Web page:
Coaching a sport in each high school season is a difficult task even for Waterville’s Ian Wilson, whose track teams have enough state championship banners to cover a gymnasium wall or two.
After his girls soccer team lost to Cape Elizabeth on penalty kicks in the Class B state championship game, he gave his indoor track team the Thanksgiving break off, really more to recharge his batteries than anything else.
“It’s a difficult transition when your teams go deep into the playoffs,” he said.
Wilson’s teams almost always go deep into the playoffs. This year’s soccer team knocked off unbeaten Hermon in the Eastern Maine regional before losing to a favored Cape team in the state final.
“I thought is was really evenly played,” Wilson said. “Not a lot of people thought we would play with them. Our kids were not intimidated.”
For his efforts, Wilson has been selected Morning Sentinel Girls Soccer Coach of the Year. Also considered were Madison’s Mike Herrick and Carrabec’s Silas Bell.
Wilson is all about getting his players to believe in themselves and pushing them to new heights. Junior striker Pilar Elias transferred from Winslow this season knowing little about her new coach.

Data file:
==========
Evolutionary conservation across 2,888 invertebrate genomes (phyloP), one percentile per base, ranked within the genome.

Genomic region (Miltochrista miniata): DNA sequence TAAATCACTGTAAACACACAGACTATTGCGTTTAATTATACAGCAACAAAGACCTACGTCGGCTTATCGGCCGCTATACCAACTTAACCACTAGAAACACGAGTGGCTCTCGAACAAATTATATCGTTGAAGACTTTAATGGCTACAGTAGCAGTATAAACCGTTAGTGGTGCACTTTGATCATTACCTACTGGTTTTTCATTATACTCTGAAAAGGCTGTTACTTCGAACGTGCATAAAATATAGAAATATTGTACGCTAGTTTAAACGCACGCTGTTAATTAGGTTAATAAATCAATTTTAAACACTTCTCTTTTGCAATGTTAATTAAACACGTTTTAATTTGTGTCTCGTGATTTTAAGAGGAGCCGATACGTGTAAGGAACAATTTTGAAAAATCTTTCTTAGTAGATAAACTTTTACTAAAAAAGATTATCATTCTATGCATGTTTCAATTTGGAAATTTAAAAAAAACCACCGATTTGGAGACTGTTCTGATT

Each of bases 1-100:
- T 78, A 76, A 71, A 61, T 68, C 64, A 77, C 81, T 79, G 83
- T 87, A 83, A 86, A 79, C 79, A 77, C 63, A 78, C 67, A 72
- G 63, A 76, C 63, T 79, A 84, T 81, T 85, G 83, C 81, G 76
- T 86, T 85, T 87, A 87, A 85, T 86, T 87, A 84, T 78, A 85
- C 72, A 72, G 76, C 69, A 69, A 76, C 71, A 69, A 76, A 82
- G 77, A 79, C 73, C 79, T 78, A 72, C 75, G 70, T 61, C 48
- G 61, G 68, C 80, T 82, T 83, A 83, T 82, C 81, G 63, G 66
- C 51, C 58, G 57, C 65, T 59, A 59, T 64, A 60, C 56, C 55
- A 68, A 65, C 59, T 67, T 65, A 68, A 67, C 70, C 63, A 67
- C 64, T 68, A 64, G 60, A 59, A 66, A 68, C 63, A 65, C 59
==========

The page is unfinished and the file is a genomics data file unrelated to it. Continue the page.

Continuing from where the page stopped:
“I had heard about him but I had never met him,” Elias said. “He is very tough, very competitive and I love it. I haven’t many coaches that really pushed me. His competitiveness made all the girls on the team competitive.”
Although Wilson coached the Waterville girls to a Class A soccer state championship in 2008, most of his coaching success has come in track where his teams have accounted for 20 state titles. Wilson’s background, however, is in soccer beginning when he played at Mt. View High School and later at Bates College. He has coached at Mt. View and Messalonskee and this is his second stint at Waterville.
“My summer is really devoted to soccer,” he said.
There are similarities in both sports, but soccer is more of a team sport and Wilson pays close attention to developing team leaders.
“If you haven’t developed them as leaders at a younger age, you can have a void in leadership,” he said.
If motivating his athletes is Wilson’s strong suit, strategy and execution aren’t far behind. He believes in building from the goal out and making each player accountable.
“We want to defend really well,” he said. “I’m not a big believer in gimmicky defenses, We try to have possession of the ball and to create 2 on 1 situations as often as possible.”
Wilson’s expertise was put to the test against Hermon when he found his players outmanned in the center of the field..
“We were getting beat the first 15 or 20 minutes,” he said. “We had to come out of our formation (4-4-2) and match them at midfield.”
Wilson switched to a 4-3-3 formation and it worked despite the fact his team had never practiced it.
“The kids didn’t have time . . . to get nervous,” he said.
Wilson generally has an answer for any situation involving one of his teams. If he doesn’t, he finds out, often devoting his personal time and money to do so. And the payoff?
“I get a real sense of accomplishment out of seeing a team play well on a big stage,” he said.